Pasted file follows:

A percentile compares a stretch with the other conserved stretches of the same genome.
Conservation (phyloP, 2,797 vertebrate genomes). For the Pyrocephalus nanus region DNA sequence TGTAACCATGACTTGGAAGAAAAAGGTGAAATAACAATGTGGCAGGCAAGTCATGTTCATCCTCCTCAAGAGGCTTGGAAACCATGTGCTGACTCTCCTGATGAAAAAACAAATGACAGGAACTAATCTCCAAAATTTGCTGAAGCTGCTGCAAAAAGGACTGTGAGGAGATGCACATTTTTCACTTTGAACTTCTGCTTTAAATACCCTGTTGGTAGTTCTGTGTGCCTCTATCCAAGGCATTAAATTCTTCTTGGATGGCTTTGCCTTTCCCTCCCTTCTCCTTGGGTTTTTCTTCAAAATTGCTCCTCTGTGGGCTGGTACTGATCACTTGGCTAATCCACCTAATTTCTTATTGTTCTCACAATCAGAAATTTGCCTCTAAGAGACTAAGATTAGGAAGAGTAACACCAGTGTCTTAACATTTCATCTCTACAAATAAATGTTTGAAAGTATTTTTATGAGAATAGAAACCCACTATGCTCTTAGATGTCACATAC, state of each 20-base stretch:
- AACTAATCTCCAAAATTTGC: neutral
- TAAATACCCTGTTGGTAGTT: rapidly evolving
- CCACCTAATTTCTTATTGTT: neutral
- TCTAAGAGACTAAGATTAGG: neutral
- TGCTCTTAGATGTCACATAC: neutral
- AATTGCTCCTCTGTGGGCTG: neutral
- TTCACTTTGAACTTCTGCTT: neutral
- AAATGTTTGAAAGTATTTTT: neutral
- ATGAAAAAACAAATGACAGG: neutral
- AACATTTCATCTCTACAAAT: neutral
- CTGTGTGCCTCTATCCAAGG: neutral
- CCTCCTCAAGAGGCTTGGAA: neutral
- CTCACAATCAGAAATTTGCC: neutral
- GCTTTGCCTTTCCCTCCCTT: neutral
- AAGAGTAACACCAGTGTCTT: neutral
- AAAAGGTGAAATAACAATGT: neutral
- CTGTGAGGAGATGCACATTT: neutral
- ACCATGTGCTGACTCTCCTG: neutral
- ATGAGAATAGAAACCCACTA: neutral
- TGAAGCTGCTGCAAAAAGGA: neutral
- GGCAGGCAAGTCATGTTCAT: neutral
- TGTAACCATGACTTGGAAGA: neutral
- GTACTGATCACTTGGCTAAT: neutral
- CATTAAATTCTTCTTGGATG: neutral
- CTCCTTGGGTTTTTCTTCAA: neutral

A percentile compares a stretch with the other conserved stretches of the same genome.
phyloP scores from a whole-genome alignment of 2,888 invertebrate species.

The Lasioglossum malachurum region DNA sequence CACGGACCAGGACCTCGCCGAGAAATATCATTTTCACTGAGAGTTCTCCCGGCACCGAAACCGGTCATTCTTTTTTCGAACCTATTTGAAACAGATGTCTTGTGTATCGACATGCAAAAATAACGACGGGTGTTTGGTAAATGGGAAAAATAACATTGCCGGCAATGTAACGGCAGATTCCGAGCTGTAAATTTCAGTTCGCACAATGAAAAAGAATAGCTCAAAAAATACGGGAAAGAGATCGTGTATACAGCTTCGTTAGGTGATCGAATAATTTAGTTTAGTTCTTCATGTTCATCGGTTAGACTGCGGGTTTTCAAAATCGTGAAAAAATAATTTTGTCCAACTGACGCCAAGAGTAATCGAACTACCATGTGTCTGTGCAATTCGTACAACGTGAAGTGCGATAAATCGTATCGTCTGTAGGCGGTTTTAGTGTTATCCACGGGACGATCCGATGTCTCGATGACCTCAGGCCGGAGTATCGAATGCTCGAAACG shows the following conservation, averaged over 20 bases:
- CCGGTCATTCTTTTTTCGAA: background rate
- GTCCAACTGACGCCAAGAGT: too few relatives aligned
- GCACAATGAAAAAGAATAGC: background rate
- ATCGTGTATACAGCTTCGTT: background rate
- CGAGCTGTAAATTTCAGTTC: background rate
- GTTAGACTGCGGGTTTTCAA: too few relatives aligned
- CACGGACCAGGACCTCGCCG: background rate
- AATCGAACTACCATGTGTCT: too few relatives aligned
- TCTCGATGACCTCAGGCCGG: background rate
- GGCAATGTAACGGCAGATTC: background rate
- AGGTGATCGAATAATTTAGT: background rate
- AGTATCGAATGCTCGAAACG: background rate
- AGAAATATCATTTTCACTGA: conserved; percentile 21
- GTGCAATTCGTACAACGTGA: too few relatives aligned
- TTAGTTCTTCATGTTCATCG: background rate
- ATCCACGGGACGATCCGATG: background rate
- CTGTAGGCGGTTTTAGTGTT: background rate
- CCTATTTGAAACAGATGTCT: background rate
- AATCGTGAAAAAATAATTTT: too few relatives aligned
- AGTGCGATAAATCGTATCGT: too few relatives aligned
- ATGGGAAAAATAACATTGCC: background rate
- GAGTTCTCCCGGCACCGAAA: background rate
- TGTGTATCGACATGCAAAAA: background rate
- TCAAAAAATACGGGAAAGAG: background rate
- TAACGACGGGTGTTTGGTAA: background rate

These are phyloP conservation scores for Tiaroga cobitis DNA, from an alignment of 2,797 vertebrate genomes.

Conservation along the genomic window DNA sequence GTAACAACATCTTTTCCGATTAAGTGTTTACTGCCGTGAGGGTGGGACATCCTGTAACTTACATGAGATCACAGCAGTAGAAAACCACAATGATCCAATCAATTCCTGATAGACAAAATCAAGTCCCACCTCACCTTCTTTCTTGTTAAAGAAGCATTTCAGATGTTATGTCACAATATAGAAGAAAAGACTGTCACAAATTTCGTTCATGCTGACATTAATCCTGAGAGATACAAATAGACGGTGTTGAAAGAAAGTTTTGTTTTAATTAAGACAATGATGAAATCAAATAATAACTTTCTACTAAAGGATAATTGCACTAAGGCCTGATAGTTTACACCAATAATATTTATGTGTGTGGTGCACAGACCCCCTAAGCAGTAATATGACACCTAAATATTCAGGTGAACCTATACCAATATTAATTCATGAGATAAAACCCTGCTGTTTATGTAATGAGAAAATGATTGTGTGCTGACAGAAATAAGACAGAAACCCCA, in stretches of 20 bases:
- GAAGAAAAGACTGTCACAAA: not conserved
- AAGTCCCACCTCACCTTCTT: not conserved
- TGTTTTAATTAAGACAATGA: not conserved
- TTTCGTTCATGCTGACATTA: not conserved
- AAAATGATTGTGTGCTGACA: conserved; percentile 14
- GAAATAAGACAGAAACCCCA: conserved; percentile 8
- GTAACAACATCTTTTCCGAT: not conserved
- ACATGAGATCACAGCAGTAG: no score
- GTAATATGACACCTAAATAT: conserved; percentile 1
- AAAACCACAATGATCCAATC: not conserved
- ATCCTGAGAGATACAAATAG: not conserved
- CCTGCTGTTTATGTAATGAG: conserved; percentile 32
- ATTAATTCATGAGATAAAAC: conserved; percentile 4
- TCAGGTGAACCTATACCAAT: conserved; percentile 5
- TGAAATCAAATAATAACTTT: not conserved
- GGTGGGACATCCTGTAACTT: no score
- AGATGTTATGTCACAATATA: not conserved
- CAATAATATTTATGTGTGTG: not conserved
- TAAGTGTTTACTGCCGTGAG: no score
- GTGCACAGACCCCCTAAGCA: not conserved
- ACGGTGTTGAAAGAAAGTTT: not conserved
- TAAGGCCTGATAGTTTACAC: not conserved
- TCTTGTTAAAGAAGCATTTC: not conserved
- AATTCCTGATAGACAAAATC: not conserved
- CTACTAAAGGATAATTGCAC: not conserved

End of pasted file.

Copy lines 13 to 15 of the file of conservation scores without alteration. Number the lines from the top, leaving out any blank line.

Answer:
- CTGTGTGCCTCTATCCAAGG: neutral
- CCTCCTCAAGAGGCTTGGAA: neutral
- CTCACAATCAGAAATTTGCC: neutral